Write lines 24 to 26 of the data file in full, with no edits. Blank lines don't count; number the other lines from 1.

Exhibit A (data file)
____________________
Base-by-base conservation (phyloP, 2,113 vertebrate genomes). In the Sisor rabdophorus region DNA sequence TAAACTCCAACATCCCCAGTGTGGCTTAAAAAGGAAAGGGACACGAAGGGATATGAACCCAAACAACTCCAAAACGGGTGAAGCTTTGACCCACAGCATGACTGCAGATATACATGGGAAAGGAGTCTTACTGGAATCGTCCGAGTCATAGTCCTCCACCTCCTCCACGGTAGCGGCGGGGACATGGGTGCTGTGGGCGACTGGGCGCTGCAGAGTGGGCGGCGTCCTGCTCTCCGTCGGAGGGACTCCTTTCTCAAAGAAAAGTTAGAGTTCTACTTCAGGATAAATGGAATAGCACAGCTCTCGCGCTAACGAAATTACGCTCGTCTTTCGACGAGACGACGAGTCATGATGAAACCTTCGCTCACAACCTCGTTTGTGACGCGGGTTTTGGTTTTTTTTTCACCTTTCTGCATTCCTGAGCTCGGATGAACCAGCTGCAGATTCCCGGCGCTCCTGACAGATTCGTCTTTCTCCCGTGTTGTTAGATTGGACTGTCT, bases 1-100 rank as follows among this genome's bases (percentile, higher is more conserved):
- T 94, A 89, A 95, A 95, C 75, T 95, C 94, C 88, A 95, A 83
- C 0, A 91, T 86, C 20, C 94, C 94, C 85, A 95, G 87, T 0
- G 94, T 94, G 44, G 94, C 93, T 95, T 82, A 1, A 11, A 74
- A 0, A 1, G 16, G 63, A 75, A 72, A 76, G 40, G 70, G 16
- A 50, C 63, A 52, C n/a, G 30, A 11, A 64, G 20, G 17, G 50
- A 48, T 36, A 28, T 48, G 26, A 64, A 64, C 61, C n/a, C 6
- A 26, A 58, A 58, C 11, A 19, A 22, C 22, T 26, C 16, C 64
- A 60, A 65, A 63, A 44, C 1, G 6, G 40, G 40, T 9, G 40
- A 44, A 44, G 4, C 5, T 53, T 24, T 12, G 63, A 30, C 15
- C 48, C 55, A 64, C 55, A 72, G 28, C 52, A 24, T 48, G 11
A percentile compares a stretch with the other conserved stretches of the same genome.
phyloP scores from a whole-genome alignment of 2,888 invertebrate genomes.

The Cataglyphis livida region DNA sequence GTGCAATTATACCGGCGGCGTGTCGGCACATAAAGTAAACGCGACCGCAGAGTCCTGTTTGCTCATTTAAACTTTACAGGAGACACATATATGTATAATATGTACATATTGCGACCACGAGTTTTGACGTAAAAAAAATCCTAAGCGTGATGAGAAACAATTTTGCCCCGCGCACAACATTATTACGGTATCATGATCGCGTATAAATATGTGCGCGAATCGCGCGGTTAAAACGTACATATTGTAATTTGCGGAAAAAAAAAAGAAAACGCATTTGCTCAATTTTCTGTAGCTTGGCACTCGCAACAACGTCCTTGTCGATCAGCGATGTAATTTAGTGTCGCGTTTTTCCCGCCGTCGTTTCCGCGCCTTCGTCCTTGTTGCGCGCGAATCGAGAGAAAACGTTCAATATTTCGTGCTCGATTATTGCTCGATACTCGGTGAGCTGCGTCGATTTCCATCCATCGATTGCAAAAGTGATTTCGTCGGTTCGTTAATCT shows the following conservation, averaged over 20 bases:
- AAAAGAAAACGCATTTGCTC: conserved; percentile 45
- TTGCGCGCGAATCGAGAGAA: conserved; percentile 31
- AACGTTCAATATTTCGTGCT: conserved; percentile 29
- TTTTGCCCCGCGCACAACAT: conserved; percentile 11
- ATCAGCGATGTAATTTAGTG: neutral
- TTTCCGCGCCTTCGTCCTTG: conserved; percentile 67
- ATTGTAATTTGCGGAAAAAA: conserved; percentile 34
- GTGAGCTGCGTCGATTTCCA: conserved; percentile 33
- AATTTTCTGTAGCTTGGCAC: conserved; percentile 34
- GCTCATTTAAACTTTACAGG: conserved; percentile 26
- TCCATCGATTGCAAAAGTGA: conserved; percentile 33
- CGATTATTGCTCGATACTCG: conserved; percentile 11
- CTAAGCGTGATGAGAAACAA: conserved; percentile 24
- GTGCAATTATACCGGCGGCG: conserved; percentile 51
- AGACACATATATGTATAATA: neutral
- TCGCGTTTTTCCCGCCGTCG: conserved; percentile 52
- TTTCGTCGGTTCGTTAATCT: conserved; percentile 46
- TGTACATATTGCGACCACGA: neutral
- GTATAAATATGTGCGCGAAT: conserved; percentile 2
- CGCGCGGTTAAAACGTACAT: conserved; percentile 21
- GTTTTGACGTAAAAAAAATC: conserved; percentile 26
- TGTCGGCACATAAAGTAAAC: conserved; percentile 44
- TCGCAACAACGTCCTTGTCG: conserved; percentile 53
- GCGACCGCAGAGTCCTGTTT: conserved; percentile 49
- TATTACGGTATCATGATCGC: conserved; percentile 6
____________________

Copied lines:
- GCTCATTTAAACTTTACAGG: conserved; percentile 26
- TCCATCGATTGCAAAAGTGA: conserved; percentile 33
- CGATTATTGCTCGATACTCG: conserved; percentile 11